But what happens if there is not such a group of relatively mature mentors who will take the new believer under wing? Typically the newer believer will be introduced into a congregation, where it is often assumed that "sitting under the preaching of the Word" will be sufficient to lead that new believer into a spiritually mature walk. It is hoped that the negative traits observed in the congregation do not distort the new believer's understanding. Is that realistic?

We believe it is safe to say that most new believers will be impacted more by what they "see" other believers do, than what they "hear" them say. If it can be said that a particular congregation is more spiritually mature, then it would be realistic to reason that the combination of "hearing" Biblical truth from a pastor/teacher, together with "seeing" Biblical spirituality modeled from the congregation, would be a tremendous help in the healthy spiritual growth of a new believer. Leaders need to realistically evaluate the spiritual health of the congregation, asking themselves, "Do we want a new believer to become like the 'typical' member of this congregation?" If the answer is no, then arrangements need to be put in place to impart Biblical values to new believers.

 

For more discussion on this topic click here.

Tuesday, 28 April 2015 14:01

Inward Transformation NOT Behavior Modification

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We believe that it's a true statement to say that "a believer's level of maturity is the degree to which the Holy Spirit has been able to change their inward value system in His direction."

If the believer allows the Holy Spirit to transform their convictions and values what happens to the behavior? It is going to follow. It cannot not follow. Behavior is a result of inward values. All of us act according to our value system.

Our outward behavior is a reflection of what's important to us. God wants to change our inward thinking - our inward value system - our inward convictions because the behavior is naturally going to follow.

The video below, reveals that many parents think discipline (of their children) is all about shaping proper behavior by manipulating reward and punishment. That's not discipline that's behavior modification.

The same can be said of many believers in the Church today. Many believers are very good at manipulating their behavior to "appear" to behave correctly, but NOT allowing God to transform their thinking which will produce the behavior that is pleasing to Him.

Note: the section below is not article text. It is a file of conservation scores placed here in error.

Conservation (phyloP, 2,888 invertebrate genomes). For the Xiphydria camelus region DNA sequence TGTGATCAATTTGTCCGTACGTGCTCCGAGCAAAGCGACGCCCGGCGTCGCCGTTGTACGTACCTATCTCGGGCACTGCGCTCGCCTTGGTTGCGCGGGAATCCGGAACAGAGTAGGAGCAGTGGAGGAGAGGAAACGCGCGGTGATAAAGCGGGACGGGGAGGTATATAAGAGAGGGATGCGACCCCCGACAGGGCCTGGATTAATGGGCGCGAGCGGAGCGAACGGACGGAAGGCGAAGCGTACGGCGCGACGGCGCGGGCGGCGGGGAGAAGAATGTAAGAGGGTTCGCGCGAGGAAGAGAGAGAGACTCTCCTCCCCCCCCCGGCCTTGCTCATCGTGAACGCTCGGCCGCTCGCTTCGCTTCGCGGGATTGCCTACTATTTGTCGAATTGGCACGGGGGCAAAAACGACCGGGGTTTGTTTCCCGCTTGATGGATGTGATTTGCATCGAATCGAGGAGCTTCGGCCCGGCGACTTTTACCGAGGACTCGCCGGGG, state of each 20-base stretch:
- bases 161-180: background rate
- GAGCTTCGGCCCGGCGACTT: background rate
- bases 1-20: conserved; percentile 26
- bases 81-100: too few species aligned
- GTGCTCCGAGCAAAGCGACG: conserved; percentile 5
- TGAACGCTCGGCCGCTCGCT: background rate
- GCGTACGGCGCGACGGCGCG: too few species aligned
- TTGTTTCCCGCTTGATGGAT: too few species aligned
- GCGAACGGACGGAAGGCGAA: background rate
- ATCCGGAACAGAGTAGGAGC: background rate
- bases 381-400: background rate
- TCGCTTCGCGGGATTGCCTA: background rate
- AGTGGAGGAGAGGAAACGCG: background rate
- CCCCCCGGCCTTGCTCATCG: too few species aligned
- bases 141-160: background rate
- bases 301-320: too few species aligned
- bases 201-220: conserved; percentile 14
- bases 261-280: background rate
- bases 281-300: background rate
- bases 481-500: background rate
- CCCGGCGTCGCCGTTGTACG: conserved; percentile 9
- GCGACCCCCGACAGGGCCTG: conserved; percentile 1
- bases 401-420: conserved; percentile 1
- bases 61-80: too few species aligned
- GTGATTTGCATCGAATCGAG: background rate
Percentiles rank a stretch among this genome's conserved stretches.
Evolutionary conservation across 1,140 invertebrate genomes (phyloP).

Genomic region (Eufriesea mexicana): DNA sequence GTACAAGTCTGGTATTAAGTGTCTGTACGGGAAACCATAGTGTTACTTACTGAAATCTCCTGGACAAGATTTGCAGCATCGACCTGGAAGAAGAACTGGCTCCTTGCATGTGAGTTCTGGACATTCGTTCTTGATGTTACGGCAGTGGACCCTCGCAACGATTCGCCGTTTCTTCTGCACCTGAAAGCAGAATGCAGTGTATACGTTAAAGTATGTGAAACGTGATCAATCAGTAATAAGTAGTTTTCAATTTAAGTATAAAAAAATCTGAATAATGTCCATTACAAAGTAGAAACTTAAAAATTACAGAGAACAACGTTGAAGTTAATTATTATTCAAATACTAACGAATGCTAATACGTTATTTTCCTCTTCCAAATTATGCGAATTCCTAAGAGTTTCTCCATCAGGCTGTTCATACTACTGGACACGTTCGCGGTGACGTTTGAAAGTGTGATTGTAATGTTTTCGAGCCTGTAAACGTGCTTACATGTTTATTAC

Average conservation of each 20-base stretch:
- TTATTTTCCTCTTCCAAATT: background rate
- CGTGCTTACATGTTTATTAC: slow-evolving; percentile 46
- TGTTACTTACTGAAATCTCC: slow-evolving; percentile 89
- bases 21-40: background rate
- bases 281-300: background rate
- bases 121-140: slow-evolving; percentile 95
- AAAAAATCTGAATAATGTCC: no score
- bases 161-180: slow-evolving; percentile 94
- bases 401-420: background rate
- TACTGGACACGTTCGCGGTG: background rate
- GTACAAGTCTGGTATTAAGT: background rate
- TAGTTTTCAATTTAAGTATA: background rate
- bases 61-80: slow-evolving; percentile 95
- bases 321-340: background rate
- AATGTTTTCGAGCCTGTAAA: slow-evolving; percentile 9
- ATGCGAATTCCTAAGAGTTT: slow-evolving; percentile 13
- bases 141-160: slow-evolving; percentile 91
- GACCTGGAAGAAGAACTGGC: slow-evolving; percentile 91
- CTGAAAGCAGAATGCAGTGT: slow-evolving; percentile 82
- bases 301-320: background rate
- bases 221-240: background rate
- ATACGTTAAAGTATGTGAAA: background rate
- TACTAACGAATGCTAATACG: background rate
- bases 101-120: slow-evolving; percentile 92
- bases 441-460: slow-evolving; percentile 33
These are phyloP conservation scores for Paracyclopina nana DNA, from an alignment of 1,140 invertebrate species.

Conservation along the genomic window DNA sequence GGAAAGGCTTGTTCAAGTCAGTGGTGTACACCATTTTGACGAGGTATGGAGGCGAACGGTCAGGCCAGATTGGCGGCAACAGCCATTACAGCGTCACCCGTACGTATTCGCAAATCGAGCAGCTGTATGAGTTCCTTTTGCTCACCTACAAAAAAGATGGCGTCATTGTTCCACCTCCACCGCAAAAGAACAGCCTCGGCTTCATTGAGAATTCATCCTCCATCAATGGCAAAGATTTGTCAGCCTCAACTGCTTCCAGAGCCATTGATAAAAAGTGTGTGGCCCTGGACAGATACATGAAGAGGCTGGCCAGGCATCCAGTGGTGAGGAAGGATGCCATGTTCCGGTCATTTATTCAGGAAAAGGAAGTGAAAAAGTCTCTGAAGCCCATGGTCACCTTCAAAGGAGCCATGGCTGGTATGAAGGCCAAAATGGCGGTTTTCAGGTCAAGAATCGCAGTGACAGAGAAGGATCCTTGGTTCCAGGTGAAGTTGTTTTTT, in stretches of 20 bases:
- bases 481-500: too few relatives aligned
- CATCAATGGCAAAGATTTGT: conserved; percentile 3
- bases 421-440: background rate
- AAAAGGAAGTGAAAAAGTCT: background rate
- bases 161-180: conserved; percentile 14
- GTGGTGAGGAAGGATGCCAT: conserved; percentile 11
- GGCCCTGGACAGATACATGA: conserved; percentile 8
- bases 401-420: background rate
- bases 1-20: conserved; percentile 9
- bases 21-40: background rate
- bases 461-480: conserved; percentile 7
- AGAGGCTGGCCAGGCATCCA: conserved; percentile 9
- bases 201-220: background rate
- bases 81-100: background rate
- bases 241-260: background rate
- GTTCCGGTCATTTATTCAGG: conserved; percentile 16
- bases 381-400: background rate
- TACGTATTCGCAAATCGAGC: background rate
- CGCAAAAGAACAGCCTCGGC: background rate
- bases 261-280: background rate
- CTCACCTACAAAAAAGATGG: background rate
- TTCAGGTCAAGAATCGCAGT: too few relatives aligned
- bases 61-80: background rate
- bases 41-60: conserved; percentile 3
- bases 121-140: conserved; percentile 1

Friday, 10 October 2014 00:00

(Lordship) Illustration Of Two Doors

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What does the typical new Christian have to face as he looks at the future?

Shortly after becoming a Christian I come to a fork in the road where I see a door, through which I can visualize the future. I see goals and material belongings that would seem to satisfy my needs and desires in this life, at least based on my previous experience. Those goals and material belongings don't appear to be unacceptably evil. In fact I've seen many Christians seeking after the same things.

Using my God-given skills and intellect, those things appear to be obtainable, especially now that I can count on God to assist when needed. It seems reasonable that if God delivered me from unhappiness when He saved me, my happiness would now be one of His priorities.

But wait, I see through another door. It is as though there is a sign beyond the entrance with a message from Jesus saying, "Come follow Me, I have a better plan prepared for you."

He seems to want me to trust Him alone to give me fulfillment and satisfaction in this life and beyond. He seems to be telling me that the things I've seen through the other door only give temporary satisfaction for this life, but what He has prepared for me has eternal value. Since I can't visualize anything He seems to be promising, how does He expect me to make a sensible evaluation?

Does He really expect me to just trust Him on blind faith? That doesn't seem very reasonable since I'm just a new Christian and don't have much faith yet. Maybe further along I'll understand better, when I have more faith.